You might be using a handheld router, and you’ve been using it this way. Yet, you can also mount the router upside down on your router table. In doing so, you can expand the capabilities of your router, making your router compatible to use on mounting table to be safe and easy to use.
Mounting the router on a router table allows you to secure the router in place and free your hands from holding the router. You can also use your router safely while feeding the stock into the router’s bit.
A mounted router on the table can let you see how the bit hits the material, which is not possible with handheld routing. Router tables are also helpful when routing smaller pieces and using larger bits. In fact, you can only use certain router bits when the router gets mounted on the table.
You can either buy a router table or make your router table. Of course, it is additional work for you if you would make your router table, but it will be a worthwhile project.
Guide on Using the Handheld Router Safely
Aside from the abovementioned steps and tips on using the handheld router, it will also help if you are familiar with the following guidelines on using handheld routers:
- When using the router, you should hold both handles of the router with your two hands until the motor has completely stopped. Don’t put down the router when the router bit is still turning.
- Avoid overreaching and keep your foot well grounded.
- You can start the motor with its bit over the stock when engaged in inside routing. Once the router gets to full swing, lower its bit accordingly.
- When routing along the outside edges of the material, ensure that the router bit moves counterclockwise relative to the material.
- When making bevel cuts or moldings, ensure that the bit gets in contact with the material, starting from the left and moving to the right direction.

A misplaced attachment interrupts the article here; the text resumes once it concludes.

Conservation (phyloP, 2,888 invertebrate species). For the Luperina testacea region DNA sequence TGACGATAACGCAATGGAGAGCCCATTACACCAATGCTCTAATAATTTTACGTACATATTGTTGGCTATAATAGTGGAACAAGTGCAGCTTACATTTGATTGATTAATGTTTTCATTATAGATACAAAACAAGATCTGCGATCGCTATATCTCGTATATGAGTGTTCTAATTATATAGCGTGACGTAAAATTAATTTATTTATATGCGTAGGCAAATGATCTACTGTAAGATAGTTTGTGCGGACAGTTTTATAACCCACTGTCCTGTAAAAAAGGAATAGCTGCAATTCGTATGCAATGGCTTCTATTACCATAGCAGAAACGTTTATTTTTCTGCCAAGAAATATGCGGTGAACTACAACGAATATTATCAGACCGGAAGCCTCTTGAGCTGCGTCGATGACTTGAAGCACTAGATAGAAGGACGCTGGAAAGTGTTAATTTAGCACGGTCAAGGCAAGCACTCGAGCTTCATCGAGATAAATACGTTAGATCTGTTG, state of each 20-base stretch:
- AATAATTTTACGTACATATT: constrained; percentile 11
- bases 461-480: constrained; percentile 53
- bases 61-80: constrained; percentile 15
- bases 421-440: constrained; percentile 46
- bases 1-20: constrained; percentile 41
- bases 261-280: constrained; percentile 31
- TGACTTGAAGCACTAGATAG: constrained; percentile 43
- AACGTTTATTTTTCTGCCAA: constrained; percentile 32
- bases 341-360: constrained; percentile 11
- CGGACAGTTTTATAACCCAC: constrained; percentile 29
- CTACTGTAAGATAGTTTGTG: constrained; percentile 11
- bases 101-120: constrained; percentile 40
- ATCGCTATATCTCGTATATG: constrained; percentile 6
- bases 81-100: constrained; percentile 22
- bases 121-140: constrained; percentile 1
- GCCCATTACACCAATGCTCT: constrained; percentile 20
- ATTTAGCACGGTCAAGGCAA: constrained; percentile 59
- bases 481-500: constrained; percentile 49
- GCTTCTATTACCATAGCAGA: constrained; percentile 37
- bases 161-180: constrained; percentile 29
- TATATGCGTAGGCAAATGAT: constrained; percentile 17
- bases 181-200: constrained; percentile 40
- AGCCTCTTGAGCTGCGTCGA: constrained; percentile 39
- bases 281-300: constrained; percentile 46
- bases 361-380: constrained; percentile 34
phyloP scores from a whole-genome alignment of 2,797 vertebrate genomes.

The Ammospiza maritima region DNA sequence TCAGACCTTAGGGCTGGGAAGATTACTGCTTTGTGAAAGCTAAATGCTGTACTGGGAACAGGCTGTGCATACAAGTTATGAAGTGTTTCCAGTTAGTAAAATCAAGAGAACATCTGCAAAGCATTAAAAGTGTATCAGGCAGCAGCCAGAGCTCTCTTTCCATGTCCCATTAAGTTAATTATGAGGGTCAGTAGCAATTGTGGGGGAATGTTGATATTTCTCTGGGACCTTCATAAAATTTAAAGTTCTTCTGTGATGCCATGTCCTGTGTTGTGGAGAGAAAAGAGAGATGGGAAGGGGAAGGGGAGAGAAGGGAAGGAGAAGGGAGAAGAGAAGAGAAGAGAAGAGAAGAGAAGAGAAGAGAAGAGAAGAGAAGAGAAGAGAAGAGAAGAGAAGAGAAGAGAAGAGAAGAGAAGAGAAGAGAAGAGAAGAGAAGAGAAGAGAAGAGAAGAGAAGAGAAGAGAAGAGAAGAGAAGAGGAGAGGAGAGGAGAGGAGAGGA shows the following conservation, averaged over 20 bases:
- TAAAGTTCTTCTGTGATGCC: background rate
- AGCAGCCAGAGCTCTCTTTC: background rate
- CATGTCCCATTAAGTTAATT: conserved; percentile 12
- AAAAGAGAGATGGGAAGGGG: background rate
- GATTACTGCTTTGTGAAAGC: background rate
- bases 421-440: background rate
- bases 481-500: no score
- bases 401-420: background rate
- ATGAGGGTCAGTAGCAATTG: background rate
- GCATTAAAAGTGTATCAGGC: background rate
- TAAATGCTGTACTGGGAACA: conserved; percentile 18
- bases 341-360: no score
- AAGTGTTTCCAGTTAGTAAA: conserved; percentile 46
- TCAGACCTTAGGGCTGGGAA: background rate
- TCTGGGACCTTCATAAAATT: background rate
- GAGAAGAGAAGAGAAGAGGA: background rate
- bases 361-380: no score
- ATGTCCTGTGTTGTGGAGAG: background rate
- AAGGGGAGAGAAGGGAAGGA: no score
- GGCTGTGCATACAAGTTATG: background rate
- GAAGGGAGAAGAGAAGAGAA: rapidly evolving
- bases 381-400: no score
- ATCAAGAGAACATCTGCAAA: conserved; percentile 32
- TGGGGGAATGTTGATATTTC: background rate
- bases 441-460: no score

- Feed your router bit using controlled speed.
- Move your router as fast as it can move when routing softwood.
- When routing hardwood, feed the router bit slowly.
- Be mindful of the motor’s sound. If it is whining at a high pitch, you are feeding the bit slower than the needed speed. If you push the router too hard, it will growl.
- It will be best to make several passes when the routing requires going slow. In this way,
- you will avoid kickback and burning out of the router.
- Make a test cut on a scrap to figure out the appropriate cutting depth.
As a beginner in using a handheld router, you might be aching to master the different routing techniques to enhance your routing skills. So, reading and learning about the abovementioned tips and strategies will help you broaden your routing skills. Learning the techniques can also raise your level of woodworking a notch higher.
It will be best to learn the abovementioned techniques and learn them by heart assiduously. Of course, there is a learning curve in mastering the handheld router. Moreover, you can always learn from the expert and improve your skills by following their pieces of advice.
Liam is a 37-year-old woodworker and interior designer who loves to make every furniture project an art piece. He is very experienced in furniture design and woodworking project planning.